• All sewing notions should fit in a medium-small box.
  • One project basket for ongoing projects, whether handcraft or machine.
  • Only one knitting, crochet, notebook making, or sewing project at a time.

Office Supplies

  • Paper must fit into one basket.
  • Printer ink, paper clips, and other small items must fit in one basket.
  • Only the current year’s writing should be living in my desk.
  • Items not in use should be put away.

Miscellaneous

  • I only need three sets of black sheets.
  • I only need three blankets for the various times of the year.
  • I only need two throw blankets.
  • More than four towels, two for my body and two for my hair, isn’t something I need.

Using The Guidelines

Now that I’ve bored you to death with my guidelines, I should say that these are a work in progress and individualized. Some people make need more towels for example. However, my hair is kinky-curly and I don’t wash it more than once or twice a week. My scalp tends to get oilier much quicker when I overwash and detangling my hair becomes, surprisingly, much more difficult for me to do.

Other people also don’t need to the mixed and LGBT part of my guidelines. I’ve found that the reminder is invaluable to me. Keeps me grounded when people say I can’t be Goth because I’m mixed, Goths aren’t gay, Goths don’t ever listen to certain types of music and other asshattery.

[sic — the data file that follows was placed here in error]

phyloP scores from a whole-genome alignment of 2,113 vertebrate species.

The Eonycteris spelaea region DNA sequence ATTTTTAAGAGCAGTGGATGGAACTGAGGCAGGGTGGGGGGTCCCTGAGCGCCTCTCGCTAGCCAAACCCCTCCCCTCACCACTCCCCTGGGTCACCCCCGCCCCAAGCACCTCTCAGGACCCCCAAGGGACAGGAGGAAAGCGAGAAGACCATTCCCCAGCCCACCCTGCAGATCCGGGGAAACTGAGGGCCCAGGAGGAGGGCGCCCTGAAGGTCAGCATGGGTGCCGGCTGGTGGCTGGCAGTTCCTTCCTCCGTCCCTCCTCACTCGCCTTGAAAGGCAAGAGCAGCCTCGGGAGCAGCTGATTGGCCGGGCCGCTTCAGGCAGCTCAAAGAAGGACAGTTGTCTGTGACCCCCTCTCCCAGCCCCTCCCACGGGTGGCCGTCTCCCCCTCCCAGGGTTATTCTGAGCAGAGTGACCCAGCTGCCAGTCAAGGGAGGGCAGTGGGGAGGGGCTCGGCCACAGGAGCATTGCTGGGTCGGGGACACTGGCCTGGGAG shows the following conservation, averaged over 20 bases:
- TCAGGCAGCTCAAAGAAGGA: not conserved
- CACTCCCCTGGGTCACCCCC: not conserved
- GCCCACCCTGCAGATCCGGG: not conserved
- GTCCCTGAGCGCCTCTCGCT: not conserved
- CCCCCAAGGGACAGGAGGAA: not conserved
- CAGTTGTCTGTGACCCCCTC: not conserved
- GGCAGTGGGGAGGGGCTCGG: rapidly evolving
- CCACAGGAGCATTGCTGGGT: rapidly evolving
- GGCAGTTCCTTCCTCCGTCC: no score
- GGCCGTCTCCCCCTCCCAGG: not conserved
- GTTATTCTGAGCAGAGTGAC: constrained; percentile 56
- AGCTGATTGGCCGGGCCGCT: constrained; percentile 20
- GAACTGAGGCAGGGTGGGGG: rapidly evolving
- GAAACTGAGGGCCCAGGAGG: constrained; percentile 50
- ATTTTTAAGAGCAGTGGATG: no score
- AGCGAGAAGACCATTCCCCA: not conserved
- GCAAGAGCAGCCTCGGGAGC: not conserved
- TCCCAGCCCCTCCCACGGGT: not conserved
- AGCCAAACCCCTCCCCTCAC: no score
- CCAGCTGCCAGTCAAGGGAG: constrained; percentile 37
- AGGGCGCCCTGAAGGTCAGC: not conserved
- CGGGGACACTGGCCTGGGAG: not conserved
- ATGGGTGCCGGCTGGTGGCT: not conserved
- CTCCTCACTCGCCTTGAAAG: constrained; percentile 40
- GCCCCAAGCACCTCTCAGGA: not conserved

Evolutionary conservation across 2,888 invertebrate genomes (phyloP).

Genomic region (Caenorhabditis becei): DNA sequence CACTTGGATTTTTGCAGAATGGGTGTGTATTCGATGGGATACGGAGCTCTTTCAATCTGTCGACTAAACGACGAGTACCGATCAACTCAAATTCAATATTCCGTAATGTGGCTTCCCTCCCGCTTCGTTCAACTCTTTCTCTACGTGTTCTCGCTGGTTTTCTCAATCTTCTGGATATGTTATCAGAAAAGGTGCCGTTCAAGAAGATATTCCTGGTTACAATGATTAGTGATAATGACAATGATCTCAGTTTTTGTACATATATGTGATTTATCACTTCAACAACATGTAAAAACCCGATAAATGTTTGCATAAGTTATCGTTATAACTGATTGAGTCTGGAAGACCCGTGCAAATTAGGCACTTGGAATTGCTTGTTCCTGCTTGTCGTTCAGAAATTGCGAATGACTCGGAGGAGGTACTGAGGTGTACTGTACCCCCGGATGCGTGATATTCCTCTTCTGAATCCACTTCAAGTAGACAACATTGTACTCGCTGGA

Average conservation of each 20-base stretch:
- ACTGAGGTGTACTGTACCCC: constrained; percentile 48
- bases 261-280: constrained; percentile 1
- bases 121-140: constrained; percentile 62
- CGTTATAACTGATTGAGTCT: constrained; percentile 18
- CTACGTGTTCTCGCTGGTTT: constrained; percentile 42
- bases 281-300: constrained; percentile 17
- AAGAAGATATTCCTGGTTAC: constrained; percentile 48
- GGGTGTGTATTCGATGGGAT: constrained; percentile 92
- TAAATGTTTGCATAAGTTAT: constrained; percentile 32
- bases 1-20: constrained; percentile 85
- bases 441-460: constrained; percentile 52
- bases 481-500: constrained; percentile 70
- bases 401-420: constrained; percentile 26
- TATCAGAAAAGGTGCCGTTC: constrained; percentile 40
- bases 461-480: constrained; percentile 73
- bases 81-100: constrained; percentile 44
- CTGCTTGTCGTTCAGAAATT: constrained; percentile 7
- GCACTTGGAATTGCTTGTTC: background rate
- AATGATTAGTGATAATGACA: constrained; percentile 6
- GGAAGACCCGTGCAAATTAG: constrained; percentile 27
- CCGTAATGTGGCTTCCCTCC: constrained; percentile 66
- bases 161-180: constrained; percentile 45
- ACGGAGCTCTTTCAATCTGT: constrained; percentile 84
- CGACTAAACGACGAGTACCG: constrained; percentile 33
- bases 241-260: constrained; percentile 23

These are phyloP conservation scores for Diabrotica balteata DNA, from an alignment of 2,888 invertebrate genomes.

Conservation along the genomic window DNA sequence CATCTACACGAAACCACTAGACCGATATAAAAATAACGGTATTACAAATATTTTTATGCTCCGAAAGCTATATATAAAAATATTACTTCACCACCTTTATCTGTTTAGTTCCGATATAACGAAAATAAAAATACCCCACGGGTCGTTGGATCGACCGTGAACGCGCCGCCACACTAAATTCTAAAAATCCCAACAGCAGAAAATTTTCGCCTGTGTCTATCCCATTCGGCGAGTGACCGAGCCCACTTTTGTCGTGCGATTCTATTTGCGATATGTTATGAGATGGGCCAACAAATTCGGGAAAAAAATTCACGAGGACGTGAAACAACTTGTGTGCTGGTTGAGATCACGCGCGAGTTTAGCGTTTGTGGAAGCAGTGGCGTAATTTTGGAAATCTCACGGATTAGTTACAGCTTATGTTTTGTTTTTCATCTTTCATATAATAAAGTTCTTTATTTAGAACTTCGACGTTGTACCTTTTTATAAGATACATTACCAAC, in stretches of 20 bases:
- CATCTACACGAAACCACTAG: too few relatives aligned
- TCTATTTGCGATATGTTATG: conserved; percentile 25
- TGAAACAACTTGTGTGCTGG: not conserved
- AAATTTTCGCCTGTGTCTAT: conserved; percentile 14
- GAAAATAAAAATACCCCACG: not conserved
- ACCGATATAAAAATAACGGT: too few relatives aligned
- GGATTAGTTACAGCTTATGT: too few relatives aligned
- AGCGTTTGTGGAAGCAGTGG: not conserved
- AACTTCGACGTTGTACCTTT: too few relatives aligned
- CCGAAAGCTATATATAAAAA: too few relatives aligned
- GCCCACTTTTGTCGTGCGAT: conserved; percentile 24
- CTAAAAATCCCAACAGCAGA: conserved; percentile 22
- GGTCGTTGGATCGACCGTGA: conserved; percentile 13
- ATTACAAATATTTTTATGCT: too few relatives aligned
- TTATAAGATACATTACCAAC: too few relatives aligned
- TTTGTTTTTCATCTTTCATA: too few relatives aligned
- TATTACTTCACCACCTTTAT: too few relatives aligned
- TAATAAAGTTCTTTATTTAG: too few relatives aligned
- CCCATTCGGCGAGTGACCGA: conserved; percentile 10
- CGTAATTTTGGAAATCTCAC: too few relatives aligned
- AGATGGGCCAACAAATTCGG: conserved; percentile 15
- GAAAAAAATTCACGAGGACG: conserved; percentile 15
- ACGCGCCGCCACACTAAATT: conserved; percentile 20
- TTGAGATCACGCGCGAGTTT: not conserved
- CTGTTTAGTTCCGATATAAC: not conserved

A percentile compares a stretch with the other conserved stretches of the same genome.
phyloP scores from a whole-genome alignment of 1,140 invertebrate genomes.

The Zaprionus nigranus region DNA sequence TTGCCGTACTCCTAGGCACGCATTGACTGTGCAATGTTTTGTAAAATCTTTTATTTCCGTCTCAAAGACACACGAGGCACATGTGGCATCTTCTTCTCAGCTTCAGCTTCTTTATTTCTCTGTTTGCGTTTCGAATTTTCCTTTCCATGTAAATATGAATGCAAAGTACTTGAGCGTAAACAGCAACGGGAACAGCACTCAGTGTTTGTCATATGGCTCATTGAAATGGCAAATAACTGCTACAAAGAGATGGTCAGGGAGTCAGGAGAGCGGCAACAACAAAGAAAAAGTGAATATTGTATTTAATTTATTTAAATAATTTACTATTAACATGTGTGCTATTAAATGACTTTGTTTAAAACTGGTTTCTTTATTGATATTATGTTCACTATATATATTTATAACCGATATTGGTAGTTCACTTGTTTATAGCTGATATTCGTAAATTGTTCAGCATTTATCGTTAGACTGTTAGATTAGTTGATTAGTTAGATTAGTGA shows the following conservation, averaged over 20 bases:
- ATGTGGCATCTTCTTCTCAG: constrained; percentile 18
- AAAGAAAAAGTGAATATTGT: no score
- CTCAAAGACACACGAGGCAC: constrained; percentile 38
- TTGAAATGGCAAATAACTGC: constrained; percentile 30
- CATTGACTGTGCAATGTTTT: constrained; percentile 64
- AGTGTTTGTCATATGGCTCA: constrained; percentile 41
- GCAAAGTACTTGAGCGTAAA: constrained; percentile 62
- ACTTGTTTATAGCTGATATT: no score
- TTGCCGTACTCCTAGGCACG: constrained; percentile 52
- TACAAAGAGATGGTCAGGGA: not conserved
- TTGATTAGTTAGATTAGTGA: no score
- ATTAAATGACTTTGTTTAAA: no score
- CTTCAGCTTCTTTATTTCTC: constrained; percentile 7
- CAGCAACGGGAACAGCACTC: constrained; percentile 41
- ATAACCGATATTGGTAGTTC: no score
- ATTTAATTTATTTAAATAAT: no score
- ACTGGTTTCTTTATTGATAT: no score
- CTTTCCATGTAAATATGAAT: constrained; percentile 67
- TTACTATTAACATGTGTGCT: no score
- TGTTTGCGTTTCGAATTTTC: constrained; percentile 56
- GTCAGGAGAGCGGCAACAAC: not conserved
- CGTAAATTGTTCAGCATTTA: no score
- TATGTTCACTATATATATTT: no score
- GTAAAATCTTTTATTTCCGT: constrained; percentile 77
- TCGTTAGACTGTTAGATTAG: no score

The biggest things I want people to take away from this blunt and honest list? Find what works for you. If that is not having a concrete set of guidelines, then that’s perfectly fine. If you need a set like I do, then that is perfectly OK as well.

On Wednesday I will, hopefully, be on time with a review of a fabulous writing craft book. Join me if you want to know what I think about K.M. Weiland’s Outline Your Novel. The book can be found in hardcopy and e-book formats on Amazon for those who want to start reading now and comparing our opinions. Minim

In the meantime, please feel free subscribe to the blog and mailing list, and to join me on Facebook and Twitter. I enjoy chatting with people and it’s nice to know people are enjoying the blog.

Disclaimer: This post contains affiliate in links. All that means is that I may receive a small commission if you click on a link from a product I’ve recommended in this post and purchase/subscribe to one of them. I’ll only ever recommend products I’ve used and enjoyed myself.Thank you for supporting my dorky little corner of the internet!